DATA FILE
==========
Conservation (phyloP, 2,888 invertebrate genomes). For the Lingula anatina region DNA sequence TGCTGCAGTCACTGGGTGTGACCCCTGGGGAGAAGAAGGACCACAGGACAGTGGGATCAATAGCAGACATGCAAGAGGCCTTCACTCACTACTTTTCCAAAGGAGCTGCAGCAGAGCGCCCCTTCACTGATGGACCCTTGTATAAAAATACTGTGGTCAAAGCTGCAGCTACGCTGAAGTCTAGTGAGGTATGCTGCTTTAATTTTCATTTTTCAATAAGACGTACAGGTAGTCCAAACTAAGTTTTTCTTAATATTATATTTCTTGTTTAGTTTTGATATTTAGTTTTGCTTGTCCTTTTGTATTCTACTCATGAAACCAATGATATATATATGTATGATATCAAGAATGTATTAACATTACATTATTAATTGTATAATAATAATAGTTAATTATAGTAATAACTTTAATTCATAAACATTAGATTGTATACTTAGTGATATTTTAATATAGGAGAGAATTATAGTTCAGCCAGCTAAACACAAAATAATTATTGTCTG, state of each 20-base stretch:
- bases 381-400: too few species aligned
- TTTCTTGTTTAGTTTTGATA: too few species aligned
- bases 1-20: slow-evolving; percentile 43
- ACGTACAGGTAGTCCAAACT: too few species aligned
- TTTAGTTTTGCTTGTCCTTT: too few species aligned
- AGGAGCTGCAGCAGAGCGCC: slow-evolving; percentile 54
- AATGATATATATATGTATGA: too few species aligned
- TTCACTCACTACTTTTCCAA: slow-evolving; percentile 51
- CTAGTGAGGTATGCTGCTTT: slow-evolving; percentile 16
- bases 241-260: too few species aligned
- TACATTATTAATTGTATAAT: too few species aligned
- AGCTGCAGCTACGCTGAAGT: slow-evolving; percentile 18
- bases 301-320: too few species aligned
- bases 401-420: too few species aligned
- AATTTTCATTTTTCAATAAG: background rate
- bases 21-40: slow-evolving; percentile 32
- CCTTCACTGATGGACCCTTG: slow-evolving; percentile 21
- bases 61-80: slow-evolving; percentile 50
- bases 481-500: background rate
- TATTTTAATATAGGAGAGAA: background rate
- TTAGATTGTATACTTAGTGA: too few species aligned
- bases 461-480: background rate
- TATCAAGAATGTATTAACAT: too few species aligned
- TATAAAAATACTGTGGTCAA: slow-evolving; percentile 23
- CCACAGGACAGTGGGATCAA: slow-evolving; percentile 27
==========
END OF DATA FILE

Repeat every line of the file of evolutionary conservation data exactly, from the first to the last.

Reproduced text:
Conservation (phyloP, 2,888 invertebrate genomes). For the Lingula anatina region DNA sequence TGCTGCAGTCACTGGGTGTGACCCCTGGGGAGAAGAAGGACCACAGGACAGTGGGATCAATAGCAGACATGCAAGAGGCCTTCACTCACTACTTTTCCAAAGGAGCTGCAGCAGAGCGCCCCTTCACTGATGGACCCTTGTATAAAAATACTGTGGTCAAAGCTGCAGCTACGCTGAAGTCTAGTGAGGTATGCTGCTTTAATTTTCATTTTTCAATAAGACGTACAGGTAGTCCAAACTAAGTTTTTCTTAATATTATATTTCTTGTTTAGTTTTGATATTTAGTTTTGCTTGTCCTTTTGTATTCTACTCATGAAACCAATGATATATATATGTATGATATCAAGAATGTATTAACATTACATTATTAATTGTATAATAATAATAGTTAATTATAGTAATAACTTTAATTCATAAACATTAGATTGTATACTTAGTGATATTTTAATATAGGAGAGAATTATAGTTCAGCCAGCTAAACACAAAATAATTATTGTCTG, state of each 20-base stretch:
- bases 381-400: too few species aligned
- TTTCTTGTTTAGTTTTGATA: too few species aligned
- bases 1-20: slow-evolving; percentile 43
- ACGTACAGGTAGTCCAAACT: too few species aligned
- TTTAGTTTTGCTTGTCCTTT: too few species aligned
- AGGAGCTGCAGCAGAGCGCC: slow-evolving; percentile 54
- AATGATATATATATGTATGA: too few species aligned
- TTCACTCACTACTTTTCCAA: slow-evolving; percentile 51
- CTAGTGAGGTATGCTGCTTT: slow-evolving; percentile 16
- bases 241-260: too few species aligned
- TACATTATTAATTGTATAAT: too few species aligned
- AGCTGCAGCTACGCTGAAGT: slow-evolving; percentile 18
- bases 301-320: too few species aligned
- bases 401-420: too few species aligned
- AATTTTCATTTTTCAATAAG: background rate
- bases 21-40: slow-evolving; percentile 32
- CCTTCACTGATGGACCCTTG: slow-evolving; percentile 21
- bases 61-80: slow-evolving; percentile 50
- bases 481-500: background rate
- TATTTTAATATAGGAGAGAA: background rate
- TTAGATTGTATACTTAGTGA: too few species aligned
- bases 461-480: background rate
- TATCAAGAATGTATTAACAT: too few species aligned
- TATAAAAATACTGTGGTCAA: slow-evolving; percentile 23
- CCACAGGACAGTGGGATCAA: slow-evolving; percentile 27